Never mind annual longings for strings of blinking lights, fussily wrapped packages and a glut of frosted cookies — despite our best efforts in those veins, the holiday season still has an annoying way of making us question our material ideals.
After the Grinch stole Christmas, the Whos down in Whoville still held hands and sang songs. After being visited by three ghosts, Ebenezer Scrooge had a change of heart.
Keeping with that theme of moral revelation, two contemporary authors, in two just-published holiday tales, are offering decidedly different wake-up calls.
Plenty of sugar, easy on the spice
Fannie Flagg is perhaps best known for her Southern-flavored book-to-movie Fried Green Tomatoes at the Whistle Stop Cafe. In her latest effort, A Redbird Christmas (Random House, 2004), Flagg delves into the Deep South once again, finding Christmas cheer in balmy weather, friendly folks and laid-back living.
OK, there’s a fair amount of schmaltz, too. Chicago-native Oswald T. Campbell, who boasts a hard-luck story to rival Little Orphan Annie’s, gets his walking papers, so to speak, from his physician. The verdict: Leave the brutal Northern winters or prepare to perish before the new year.
And that’s supposed to be a grueling decision?
Anyway, Campbell finds himself suddenly in the sultry Alabama village of Lost River. Content to fritter away his remaining days doing nothing, our hero is surprised to find himself quickly drawn into the tiny town’s goings-on. In fact, he’s a bit of an instant celebrity — an eligible bachelor plunked down in a town of lonely single women.
This is probably the most enjoyable part of the book: aging Campbell as an unwilling Casanova, the eccentric and nosey-but-well-meaning Lost River residents, and the multiple lonely-hearts stories woven into the narrative. But there’s also the redbird theme — an injured bird that befriends a ragged little girl — which elevates the tale to tearjerker status.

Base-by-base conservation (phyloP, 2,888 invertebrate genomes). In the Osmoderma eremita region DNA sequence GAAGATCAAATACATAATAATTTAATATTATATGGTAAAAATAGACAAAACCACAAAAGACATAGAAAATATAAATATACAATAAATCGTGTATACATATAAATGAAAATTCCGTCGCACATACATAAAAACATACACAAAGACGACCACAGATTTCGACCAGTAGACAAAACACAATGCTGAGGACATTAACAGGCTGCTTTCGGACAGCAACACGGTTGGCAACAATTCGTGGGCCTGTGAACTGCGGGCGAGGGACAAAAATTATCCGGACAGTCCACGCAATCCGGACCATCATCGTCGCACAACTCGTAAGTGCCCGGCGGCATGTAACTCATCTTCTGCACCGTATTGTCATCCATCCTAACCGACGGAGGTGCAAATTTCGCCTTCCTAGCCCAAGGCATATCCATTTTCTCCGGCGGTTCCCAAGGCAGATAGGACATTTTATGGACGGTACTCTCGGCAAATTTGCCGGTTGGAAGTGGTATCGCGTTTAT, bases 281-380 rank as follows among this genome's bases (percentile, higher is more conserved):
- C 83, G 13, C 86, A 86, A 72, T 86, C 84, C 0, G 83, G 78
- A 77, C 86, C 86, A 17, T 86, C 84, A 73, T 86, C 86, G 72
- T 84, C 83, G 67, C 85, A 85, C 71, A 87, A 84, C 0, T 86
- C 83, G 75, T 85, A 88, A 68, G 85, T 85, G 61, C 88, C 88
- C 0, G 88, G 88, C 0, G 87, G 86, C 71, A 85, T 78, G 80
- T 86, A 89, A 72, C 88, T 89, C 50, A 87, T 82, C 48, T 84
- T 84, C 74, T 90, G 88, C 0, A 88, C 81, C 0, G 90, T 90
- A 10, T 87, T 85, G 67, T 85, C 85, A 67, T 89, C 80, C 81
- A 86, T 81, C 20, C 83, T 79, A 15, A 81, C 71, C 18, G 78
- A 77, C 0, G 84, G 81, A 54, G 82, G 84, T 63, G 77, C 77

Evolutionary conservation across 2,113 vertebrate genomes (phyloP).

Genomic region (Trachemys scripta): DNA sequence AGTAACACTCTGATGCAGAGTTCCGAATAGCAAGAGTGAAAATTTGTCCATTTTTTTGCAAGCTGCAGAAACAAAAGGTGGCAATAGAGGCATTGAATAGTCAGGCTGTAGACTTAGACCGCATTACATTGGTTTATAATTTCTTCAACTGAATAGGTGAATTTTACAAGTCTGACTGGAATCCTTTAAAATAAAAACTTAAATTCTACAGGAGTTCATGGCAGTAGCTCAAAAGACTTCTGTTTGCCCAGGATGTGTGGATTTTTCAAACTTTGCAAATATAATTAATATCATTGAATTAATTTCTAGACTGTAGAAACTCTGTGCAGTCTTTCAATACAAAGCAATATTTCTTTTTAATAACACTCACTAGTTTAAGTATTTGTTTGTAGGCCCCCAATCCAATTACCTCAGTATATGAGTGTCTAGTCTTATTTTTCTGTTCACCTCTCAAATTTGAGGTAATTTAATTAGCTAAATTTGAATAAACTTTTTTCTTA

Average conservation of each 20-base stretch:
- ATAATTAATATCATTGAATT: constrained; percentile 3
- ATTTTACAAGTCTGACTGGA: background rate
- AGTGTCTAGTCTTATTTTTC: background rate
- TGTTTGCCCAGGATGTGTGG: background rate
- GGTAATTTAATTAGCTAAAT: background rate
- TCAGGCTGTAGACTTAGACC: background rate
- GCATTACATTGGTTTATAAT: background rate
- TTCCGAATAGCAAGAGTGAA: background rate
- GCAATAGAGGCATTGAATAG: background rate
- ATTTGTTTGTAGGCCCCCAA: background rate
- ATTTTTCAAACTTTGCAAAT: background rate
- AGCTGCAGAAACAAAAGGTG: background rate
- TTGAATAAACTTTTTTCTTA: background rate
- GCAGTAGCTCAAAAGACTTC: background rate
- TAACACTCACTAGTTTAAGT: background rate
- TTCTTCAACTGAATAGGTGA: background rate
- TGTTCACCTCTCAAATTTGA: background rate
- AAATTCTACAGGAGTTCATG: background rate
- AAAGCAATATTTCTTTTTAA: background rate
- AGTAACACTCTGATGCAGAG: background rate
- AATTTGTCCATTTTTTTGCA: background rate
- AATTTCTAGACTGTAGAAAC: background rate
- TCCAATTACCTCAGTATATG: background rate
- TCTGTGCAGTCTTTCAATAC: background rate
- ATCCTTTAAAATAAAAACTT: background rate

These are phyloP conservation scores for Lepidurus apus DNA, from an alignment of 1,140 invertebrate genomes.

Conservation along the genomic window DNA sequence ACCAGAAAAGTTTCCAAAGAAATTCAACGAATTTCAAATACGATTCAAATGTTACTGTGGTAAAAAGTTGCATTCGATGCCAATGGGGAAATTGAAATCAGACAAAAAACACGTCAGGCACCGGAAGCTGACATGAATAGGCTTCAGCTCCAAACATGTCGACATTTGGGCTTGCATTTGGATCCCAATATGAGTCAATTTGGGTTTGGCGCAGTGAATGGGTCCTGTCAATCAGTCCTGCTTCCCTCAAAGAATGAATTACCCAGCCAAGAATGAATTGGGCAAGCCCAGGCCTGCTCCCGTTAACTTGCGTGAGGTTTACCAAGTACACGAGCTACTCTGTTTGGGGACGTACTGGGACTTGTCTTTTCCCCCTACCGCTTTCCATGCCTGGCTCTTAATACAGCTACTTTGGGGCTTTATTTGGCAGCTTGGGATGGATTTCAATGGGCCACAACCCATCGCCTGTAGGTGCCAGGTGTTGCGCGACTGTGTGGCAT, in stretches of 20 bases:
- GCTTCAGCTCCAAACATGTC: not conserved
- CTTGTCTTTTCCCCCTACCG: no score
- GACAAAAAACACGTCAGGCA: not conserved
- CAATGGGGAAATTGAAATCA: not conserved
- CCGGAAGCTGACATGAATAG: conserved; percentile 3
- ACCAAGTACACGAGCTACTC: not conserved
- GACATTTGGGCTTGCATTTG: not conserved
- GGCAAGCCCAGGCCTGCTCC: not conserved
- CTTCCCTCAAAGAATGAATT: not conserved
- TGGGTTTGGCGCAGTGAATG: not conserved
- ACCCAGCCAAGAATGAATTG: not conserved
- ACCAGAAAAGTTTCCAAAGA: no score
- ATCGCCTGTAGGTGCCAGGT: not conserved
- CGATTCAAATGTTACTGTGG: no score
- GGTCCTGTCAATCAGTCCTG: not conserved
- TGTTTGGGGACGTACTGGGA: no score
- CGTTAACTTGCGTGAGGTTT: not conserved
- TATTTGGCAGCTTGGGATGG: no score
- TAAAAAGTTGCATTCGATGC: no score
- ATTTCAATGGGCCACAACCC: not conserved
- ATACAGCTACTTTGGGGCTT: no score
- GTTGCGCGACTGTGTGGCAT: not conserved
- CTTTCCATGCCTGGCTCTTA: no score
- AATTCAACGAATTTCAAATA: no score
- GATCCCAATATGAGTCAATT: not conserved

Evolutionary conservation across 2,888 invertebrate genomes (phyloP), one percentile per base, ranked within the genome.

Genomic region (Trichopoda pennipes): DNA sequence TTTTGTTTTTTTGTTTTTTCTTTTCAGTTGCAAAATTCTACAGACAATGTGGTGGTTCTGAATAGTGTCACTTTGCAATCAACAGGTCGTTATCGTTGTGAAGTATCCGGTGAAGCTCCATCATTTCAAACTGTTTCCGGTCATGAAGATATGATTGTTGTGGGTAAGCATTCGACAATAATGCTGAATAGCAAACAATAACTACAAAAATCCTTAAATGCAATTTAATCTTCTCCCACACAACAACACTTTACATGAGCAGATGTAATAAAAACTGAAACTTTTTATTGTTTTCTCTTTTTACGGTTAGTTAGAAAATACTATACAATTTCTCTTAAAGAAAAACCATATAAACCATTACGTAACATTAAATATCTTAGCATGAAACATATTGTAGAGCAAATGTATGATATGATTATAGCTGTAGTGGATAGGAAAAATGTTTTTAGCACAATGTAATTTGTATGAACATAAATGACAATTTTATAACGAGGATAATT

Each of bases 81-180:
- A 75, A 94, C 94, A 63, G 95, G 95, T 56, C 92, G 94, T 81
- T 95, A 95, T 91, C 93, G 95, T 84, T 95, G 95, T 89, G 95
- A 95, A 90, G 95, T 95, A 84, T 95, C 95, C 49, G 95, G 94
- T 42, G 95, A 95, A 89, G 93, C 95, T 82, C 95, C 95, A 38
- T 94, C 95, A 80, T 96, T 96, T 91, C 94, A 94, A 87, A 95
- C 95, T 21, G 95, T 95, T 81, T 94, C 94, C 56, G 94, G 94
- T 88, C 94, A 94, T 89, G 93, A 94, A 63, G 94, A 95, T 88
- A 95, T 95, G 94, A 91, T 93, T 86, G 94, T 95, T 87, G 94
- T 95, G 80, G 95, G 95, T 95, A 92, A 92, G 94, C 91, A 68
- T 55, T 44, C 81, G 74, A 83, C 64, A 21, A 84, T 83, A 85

“Isn’t it amazing how one little bird changed so many lives?” the former Windy City-slicker muses at the book’s close. Well, it’s not like you don’t see it all coming, but there’s still an aw-shucks feeling of alcohol-free holiday cheer.
Don’t expect brilliant narrative or surprise twists (this is no Gift of the Magi), but do look forward to a happy ending and Flagg’s requisite inclusion of tasty recipes.
Topping Santa’s blacklist
Realizing Christmas has a tendency toward the saccharine, author Christopher Moore heartily rebels with the rancorous The Stupidest Angel (William Morrow, 2004). Yes, there are Salvation Army Santas and lots of evergreens in Pine Cove. There are also brain-sucking zombies.
Moore actually warns his readership that his book contains “cusswords as well as tasteful depictions of cannibalism and people in their forties having sex.” That caveat, for this reader, was the selling point.
Here’s the premise: An angel has been sent to earth to grant a Christmas wish to one child. That child happens to be a kid who’s just witnessed the murder of Santa — or at least an evil, drunk developer in a Santa suit. Thinking that with Santa dead he’ll never get the gifts he was planning on, the kid wishes Santa resurrected. Here’s the problem: The angel would’ve done better working for Charlie than for the Almighty. He’s just too blond for his own good.
Throw in a stoned cop; a retired actress who hallucinates she’s a warrior princess; a battle-ax bar wench; a lady-killer with a pet fruit bat and El Nino — and you’ve got all the necessary ingredients to whip up Moore’s Christmas of the living dead.
But readers whose hearts flutter at the likes of Redbird may be courting coronary danger with the caustic Angel.
“‘Oh my, I don’t seem to be walking very well,'” said Esther, dragging one foot behind her and plowing a furrow in the mud as she moved. “‘But IKEA does sound like a delightful after-supper adventure.'”
Moore goes on to pen: “No one knows why, but second only to eating the brains of the living, the dead love affordable prefab furniture.”
Of course, Angel isn’t all gore and destruction. Like in Frosty the Snowman, when the snowman melts into a sad puddle, there is indeed a Christmas miracle that unfolds in — what else? — the nick of time. But don’t expect too much magic dust in Moore’s cynical yarn — the moronic angel has to figure out himself how to unravel the mess he’s created.
While this book isn’t exactly good clean family fun, it is highly recommended for those who prefer a little holiday jeer to balance all the cheer.
A Redbird Christmas and The Stupidest Angel are available at Malaprop’s Bookstore (55 Haywood St.), Barnes & Noble (89 S. Tunnel Road), Books-a-Million (136 S. Tunnel Road), and Accent on Books (854 Merrimon Ave.).